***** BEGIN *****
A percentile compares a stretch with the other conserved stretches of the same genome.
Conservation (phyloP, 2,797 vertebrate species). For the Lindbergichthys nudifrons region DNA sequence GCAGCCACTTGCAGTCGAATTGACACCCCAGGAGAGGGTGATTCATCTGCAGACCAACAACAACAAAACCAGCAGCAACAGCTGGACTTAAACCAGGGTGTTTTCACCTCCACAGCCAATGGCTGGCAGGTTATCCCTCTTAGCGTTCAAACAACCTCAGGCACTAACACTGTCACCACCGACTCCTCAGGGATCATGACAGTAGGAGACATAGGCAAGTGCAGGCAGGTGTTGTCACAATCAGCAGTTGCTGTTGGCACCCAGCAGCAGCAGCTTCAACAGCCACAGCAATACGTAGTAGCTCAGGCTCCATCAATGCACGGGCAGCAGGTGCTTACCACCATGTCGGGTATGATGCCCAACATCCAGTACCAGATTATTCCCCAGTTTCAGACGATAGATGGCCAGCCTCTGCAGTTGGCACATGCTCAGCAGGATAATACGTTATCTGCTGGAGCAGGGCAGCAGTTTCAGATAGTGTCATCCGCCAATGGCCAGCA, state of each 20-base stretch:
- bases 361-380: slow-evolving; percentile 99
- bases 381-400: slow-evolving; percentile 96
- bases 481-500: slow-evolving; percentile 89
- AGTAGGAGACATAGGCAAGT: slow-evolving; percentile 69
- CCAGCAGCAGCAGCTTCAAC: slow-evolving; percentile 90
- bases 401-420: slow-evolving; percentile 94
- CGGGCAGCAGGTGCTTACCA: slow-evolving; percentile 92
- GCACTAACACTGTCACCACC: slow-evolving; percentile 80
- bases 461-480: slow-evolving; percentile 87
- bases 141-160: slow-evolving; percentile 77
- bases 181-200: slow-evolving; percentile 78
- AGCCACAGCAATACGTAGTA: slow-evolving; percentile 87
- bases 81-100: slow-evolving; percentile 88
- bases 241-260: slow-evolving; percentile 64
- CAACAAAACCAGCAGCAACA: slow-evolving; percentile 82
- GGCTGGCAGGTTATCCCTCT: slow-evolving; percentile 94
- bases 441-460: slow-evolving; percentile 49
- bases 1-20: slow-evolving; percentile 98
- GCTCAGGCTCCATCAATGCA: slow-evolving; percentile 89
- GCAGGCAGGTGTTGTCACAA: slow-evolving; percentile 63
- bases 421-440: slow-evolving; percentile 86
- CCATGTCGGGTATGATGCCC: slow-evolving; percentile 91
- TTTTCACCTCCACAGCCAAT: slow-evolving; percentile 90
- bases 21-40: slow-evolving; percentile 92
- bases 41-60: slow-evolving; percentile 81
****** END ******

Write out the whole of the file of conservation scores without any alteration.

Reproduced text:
A percentile compares a stretch with the other conserved stretches of the same genome.
Conservation (phyloP, 2,797 vertebrate species). For the Lindbergichthys nudifrons region DNA sequence GCAGCCACTTGCAGTCGAATTGACACCCCAGGAGAGGGTGATTCATCTGCAGACCAACAACAACAAAACCAGCAGCAACAGCTGGACTTAAACCAGGGTGTTTTCACCTCCACAGCCAATGGCTGGCAGGTTATCCCTCTTAGCGTTCAAACAACCTCAGGCACTAACACTGTCACCACCGACTCCTCAGGGATCATGACAGTAGGAGACATAGGCAAGTGCAGGCAGGTGTTGTCACAATCAGCAGTTGCTGTTGGCACCCAGCAGCAGCAGCTTCAACAGCCACAGCAATACGTAGTAGCTCAGGCTCCATCAATGCACGGGCAGCAGGTGCTTACCACCATGTCGGGTATGATGCCCAACATCCAGTACCAGATTATTCCCCAGTTTCAGACGATAGATGGCCAGCCTCTGCAGTTGGCACATGCTCAGCAGGATAATACGTTATCTGCTGGAGCAGGGCAGCAGTTTCAGATAGTGTCATCCGCCAATGGCCAGCA, state of each 20-base stretch:
- bases 361-380: slow-evolving; percentile 99
- bases 381-400: slow-evolving; percentile 96
- bases 481-500: slow-evolving; percentile 89
- AGTAGGAGACATAGGCAAGT: slow-evolving; percentile 69
- CCAGCAGCAGCAGCTTCAAC: slow-evolving; percentile 90
- bases 401-420: slow-evolving; percentile 94
- CGGGCAGCAGGTGCTTACCA: slow-evolving; percentile 92
- GCACTAACACTGTCACCACC: slow-evolving; percentile 80
- bases 461-480: slow-evolving; percentile 87
- bases 141-160: slow-evolving; percentile 77
- bases 181-200: slow-evolving; percentile 78
- AGCCACAGCAATACGTAGTA: slow-evolving; percentile 87
- bases 81-100: slow-evolving; percentile 88
- bases 241-260: slow-evolving; percentile 64
- CAACAAAACCAGCAGCAACA: slow-evolving; percentile 82
- GGCTGGCAGGTTATCCCTCT: slow-evolving; percentile 94
- bases 441-460: slow-evolving; percentile 49
- bases 1-20: slow-evolving; percentile 98
- GCTCAGGCTCCATCAATGCA: slow-evolving; percentile 89
- GCAGGCAGGTGTTGTCACAA: slow-evolving; percentile 63
- bases 421-440: slow-evolving; percentile 86
- CCATGTCGGGTATGATGCCC: slow-evolving; percentile 91
- TTTTCACCTCCACAGCCAAT: slow-evolving; percentile 90
- bases 21-40: slow-evolving; percentile 92
- bases 41-60: slow-evolving; percentile 81